inurl: ftp "password" filetype: xls

Or you search specifically for pages that should have the term "password", "secret", "members" or other expressions directly in the URL:

intitle: index of inurl: password

Search for text files that contain the word "password":

ext: txt intext: password

Display of the (Linux) bash history, which often contains user names for a system:

intitle: index of .bash_history

Display of potentially sensitive Dropbox folders:

intitle: index.of.dropbox

You can find a huge selection of Google Dorks on the Exploit Database under the Google Hacking Database (GHDB). There you can search specifically for a dork or browse the different categories such as Footholds or Vulnerable Servers.

4. Search Parameters

You have already seen some of the most important search parameters used in Google hacking in the examples. I will briefly explain the most commonly used search parameters - these can often be combined wonderfully.

4.1 Basic Parameters

Anyone who has worked closely with the principle of a search engine is probably already familiar with the double-quotes. They ensure that the exact SEARCH word is searched for. If you enter several SEARCH WORDS enclosed in the double quotes, the order is also taken into account:

"SEARCH WORD (or several) SEARCH WORDS"

With site: the search is focused on a specific page. This is useful if you want to limit the search for content, sensitive documents or weak points (SEARCH WORD) to a specific DOMAIN

site: DOMAIN SEARCH

The search parameter cache: in conjunction with a URL shows Google's cached version of the specified website, i.e. the version of the last indexing:

cache: URL

A search with the search parameter intitle: in conjunction with a SEARCH WORD returns results from websites whose title contains this search term. Often used to find pages or directories that have  Directory Listing (index of / index.of) enabled:

intitle: SEARCH WORD

With allintitle: only results are displayed that contain all specified search words in the title.


allintitle: SEARCH WORDS


With the search parameter intext: in connection with a SEARCH word, websites are displayed in which the term appears in the text of the page:

intext: SEARCH WORD

With allintext: only results are shown that contain all the specified SEARCH WORDS in the text of the page:

allintext: SEARCH WORDS

A search using the search parameter inurl: in conjunction with a SEARCH WORD returns results from websites whose URL contains the search term:

inurl: SEARCH WORD

A search with the search parameter filetype:  or ext: restricts the results to documents of a specific FORMAT (e.g. pdf or Docx files):

filetype: FORMAT

Using the search operator related: and specifying a DOMAIN, you can find pages that are similar in content to the specified page.

related: DOMAIN

By the way, Google recognizes the use of the advanced search parameters and will show you captchas every now and then to find out whether you are human or bot.


4.2 Combining search parameters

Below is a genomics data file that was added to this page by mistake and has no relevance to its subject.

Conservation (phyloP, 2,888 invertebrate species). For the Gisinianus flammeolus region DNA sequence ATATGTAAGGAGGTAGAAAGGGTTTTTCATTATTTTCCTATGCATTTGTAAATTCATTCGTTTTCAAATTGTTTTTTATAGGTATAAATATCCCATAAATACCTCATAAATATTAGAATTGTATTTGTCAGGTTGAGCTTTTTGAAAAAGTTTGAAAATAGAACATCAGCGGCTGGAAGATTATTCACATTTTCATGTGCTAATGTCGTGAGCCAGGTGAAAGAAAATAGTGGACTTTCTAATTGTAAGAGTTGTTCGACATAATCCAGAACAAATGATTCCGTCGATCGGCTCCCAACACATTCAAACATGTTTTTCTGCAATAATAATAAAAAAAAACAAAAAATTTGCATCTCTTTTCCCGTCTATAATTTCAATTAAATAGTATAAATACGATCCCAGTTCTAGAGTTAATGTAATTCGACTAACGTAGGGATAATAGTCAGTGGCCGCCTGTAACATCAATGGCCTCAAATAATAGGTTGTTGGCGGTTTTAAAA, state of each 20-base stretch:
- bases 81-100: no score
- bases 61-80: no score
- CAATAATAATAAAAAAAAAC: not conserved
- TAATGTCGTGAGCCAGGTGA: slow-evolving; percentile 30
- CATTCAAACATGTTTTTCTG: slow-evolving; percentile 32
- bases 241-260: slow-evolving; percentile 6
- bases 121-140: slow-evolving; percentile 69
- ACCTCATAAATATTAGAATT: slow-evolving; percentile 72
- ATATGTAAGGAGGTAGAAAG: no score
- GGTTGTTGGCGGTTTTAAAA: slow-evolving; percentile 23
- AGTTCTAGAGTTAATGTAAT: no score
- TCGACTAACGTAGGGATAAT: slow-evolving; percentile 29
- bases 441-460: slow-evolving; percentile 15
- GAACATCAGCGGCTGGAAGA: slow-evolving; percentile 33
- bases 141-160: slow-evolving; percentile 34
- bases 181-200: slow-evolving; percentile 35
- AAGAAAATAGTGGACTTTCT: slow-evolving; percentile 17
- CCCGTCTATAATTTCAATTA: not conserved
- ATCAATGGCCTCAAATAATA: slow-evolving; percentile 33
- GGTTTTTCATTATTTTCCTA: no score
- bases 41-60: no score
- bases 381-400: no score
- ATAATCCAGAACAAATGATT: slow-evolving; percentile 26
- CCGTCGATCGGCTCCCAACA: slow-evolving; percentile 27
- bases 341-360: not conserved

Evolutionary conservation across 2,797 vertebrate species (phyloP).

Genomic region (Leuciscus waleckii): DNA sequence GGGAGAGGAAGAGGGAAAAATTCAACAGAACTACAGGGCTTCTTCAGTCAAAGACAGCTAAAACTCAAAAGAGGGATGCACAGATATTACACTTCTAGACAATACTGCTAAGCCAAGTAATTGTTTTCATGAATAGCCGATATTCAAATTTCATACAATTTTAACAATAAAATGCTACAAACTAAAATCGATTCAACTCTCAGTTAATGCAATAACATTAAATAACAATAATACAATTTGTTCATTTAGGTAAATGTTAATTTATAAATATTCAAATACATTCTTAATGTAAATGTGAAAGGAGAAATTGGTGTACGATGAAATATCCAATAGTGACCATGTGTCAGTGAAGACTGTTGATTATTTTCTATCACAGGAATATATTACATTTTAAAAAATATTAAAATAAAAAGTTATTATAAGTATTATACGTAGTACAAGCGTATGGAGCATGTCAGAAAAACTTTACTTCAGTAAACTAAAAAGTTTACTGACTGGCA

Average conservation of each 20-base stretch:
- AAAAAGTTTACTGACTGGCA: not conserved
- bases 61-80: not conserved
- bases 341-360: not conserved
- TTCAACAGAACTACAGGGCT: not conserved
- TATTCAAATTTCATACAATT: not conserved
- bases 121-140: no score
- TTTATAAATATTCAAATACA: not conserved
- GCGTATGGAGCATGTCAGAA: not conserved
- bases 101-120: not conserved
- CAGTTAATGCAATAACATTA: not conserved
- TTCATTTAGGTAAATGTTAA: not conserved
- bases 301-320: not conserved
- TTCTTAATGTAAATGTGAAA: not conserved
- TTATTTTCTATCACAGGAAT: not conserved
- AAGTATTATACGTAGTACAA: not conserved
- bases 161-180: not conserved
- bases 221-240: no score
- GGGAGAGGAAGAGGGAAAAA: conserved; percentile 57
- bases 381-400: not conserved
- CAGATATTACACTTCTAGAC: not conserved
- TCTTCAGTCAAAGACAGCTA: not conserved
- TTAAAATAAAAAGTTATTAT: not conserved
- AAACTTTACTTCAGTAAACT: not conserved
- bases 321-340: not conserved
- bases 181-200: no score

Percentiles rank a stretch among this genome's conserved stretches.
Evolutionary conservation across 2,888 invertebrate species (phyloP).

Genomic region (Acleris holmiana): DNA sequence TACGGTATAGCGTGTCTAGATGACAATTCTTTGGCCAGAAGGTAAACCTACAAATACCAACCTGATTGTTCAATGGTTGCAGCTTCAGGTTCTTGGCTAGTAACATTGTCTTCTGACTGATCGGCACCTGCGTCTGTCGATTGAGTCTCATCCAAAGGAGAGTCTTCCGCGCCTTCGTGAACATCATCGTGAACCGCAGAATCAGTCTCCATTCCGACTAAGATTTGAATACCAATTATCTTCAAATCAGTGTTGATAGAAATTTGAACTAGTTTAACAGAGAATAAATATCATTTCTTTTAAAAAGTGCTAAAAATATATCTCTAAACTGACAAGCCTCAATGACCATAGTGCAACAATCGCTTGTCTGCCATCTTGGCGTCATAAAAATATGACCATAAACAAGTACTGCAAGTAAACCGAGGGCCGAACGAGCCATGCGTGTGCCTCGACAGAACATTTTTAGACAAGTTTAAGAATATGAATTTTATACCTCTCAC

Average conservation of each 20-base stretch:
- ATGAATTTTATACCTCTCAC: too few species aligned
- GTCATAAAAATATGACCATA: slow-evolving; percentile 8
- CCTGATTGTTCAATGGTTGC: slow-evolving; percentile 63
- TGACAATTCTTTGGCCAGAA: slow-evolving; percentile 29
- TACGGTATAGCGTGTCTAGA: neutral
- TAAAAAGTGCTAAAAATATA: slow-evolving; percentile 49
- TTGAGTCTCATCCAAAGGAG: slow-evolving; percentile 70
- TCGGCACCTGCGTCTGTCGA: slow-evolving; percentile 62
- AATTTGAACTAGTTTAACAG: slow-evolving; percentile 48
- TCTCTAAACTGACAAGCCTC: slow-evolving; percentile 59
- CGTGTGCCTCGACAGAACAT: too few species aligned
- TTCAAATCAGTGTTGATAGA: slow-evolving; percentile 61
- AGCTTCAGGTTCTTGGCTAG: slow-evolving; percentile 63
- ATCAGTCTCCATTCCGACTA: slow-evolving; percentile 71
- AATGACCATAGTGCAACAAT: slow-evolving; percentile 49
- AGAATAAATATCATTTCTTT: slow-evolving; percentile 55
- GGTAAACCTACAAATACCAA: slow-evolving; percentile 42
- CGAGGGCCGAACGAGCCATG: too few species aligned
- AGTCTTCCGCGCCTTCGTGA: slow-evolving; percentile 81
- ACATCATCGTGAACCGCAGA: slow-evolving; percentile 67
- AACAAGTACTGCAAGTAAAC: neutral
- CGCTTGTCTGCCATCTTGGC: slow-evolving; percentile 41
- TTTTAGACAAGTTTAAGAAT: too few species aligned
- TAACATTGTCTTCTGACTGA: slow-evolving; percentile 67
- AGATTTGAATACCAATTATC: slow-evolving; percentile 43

Incidentally, you can combine the search parameters you just learned with each other. Here are a few examples.


Display of results that have activated directory listing and for which the search word backup occurs within the URL. You will find countless servers or websites on which complete backups of private individuals and companies are sometimes stored unprotected:

intitle: index of inurl: backup

Tracking down WordPress sites that use the WP Security Audit Log plugin and provide the log files unprotected for everyone:


inurl: "wp-security-audit-log" ext: log

Display of websites that provide a vulnerability report, performed by IBM AppScan, unprotected in PDF format. Incidentally, this also works with other vulnerability scanners -explosive details included:

intext: "Web Application Report" intext: "This report was created by IBM Security AppScan" ext: pdf

4.3 Hacking your own website


Apart from refining your search results, you should primarily use Google Hacking to track down your own configuration errors. I have summarized a few standard Google hacks with which you can check your own website. Simply replace <YOUR DOMAIN> with your domain name.


Directories where the directory listing is active:

site: <YOUR DOMAIN> intitle: index.of


Forgotten or unprotected configuration files:


site: <YOUR DOMAIN> ext: xml | ext: conf | ext: cnf | ext: reg | ext: inf | ext: rdp | ext: cfg | ext: txt | ext: ora | ext: ini

Forgotten or unprotected (SQL) databases or backups:

site: <YOUR DOMAIN> ext: sql | ext: dbf | ext: mdb

Forgotten or unprotected log files:

site: <YOUR DOMAIN> ext: log

Backups and obsolete / forgotten (backup) files:

site: <YOUR DOMAIN> ext: bkf | ext: bkp | ext: bak | ext: old | ext: backup

Pages that contain "login" in the URL and indicate an area to be protected:

site: <YOUR DOMAIN> inurl: login

The output of SQL error messages. The first indication of  SQL injections :

site: <YOUR DOMAIN> intext: "sql syntax near" | intext: "syntax error has occurred" | intext: "incorrect syntax near" | intext: "unexpected end of SQL command" | intext: "Warning: mysql_connect ()" | intext: "Warning: mysql_query ()" | intext: "Warning: pg_connect ()"

Forgotten or unprotected documents:

site: <YOUR DOMAIN> ext: doc | ext: docx | ext: odt | ext: pdf | ext: rtf | ext: sxw | ext: psw | ext: ppt | ext: pptx | ext: pps | ext: csv

The output of phpinfo ():

site: <YOUR DOMAIN> ext: php intitle: phpinfo "published by the PHP Group"

As you can see, no special " hacker software" is required to find weaknesses or configuration errors on your website. With Google Hacking, you can get a quick overview and pre-empt attackers who don't really mean well with you.

5. Conclusion

Google hacking is legal, but the crime threshold is quickly exceeded. You get curious too quickly and click through the huge amounts of data that Google has indexed. Do not be tempted, because some of the results certainly include honeypots that record and analyze your behavior.

Google Hacking can also detect weaknesses in the IT of (third-party) companies, but you should rather leave this to professional penetration testers, who mostly act on an order-controlled basis. Use the acquired knowledge about Google Dorks to optimize your personal search results or to check your own websites/devices for configuration errors.

Post a Comment

Previous Post Next Post